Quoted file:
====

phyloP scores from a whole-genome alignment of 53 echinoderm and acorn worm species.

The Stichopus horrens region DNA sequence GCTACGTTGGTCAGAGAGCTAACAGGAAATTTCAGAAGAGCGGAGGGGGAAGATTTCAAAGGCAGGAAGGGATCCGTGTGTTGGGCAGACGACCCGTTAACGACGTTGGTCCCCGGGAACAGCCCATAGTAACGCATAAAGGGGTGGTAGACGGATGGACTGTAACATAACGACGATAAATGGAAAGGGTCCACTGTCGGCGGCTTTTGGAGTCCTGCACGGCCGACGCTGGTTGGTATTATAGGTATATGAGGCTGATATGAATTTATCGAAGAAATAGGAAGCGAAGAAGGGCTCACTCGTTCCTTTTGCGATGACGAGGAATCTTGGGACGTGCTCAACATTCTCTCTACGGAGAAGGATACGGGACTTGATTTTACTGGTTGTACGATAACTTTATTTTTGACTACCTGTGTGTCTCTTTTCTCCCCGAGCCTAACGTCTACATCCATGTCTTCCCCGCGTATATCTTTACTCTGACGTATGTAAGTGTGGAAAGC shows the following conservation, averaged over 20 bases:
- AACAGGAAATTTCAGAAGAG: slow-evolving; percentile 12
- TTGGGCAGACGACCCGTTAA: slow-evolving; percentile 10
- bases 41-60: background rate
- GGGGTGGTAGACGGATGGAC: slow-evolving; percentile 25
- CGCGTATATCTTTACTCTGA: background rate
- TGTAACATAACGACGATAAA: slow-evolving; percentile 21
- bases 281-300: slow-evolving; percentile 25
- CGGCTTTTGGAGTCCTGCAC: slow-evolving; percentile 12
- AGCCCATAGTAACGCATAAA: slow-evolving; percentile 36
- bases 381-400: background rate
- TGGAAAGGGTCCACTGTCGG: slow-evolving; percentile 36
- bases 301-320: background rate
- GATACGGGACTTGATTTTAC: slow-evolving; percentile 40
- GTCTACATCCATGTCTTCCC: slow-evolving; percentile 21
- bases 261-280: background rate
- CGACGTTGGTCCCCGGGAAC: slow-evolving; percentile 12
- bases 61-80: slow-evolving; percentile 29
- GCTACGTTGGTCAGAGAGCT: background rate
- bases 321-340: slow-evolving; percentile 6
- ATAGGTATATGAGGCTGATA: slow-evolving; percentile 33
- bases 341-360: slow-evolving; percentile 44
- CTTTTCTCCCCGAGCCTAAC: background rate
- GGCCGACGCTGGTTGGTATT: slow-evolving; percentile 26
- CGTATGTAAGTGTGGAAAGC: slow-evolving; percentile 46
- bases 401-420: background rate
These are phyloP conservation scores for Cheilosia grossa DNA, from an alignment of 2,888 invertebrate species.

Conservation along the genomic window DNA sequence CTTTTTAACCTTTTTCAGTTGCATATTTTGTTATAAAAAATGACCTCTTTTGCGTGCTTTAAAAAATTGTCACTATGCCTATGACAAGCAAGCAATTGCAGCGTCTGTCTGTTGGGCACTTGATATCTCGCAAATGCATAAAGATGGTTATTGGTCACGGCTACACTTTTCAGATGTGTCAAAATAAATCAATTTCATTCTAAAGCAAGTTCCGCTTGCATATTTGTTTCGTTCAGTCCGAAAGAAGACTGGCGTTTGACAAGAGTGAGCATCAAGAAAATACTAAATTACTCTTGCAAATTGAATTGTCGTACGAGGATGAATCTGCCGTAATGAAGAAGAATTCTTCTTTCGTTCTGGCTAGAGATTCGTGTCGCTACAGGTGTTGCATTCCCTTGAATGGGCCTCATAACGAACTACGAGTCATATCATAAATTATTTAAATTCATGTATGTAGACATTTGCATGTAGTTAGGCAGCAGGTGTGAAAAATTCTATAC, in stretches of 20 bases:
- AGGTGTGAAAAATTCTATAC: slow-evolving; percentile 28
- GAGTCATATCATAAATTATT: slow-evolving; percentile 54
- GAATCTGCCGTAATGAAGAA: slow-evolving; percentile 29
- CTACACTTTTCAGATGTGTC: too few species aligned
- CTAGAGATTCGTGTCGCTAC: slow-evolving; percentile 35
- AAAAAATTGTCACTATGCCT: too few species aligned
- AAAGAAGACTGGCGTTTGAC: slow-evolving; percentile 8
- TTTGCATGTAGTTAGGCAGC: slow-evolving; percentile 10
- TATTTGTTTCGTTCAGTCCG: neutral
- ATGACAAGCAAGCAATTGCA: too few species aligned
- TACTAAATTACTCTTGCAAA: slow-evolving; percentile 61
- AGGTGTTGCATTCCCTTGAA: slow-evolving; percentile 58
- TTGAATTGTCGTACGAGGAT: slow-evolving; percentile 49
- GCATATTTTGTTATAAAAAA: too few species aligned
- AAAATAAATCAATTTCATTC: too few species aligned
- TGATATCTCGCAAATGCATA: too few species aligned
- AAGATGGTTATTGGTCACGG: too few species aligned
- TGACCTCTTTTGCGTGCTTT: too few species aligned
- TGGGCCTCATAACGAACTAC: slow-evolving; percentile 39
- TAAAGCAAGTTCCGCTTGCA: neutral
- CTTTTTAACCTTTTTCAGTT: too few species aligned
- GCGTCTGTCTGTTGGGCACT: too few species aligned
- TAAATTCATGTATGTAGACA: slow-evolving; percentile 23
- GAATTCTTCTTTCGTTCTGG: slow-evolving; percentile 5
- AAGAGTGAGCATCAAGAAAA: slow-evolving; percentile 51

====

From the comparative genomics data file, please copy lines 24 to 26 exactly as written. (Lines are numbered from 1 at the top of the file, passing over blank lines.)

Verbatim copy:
- CTTTTCTCCCCGAGCCTAAC: background rate
- GGCCGACGCTGGTTGGTATT: slow-evolving; percentile 26
- CGTATGTAAGTGTGGAAAGC: slow-evolving; percentile 46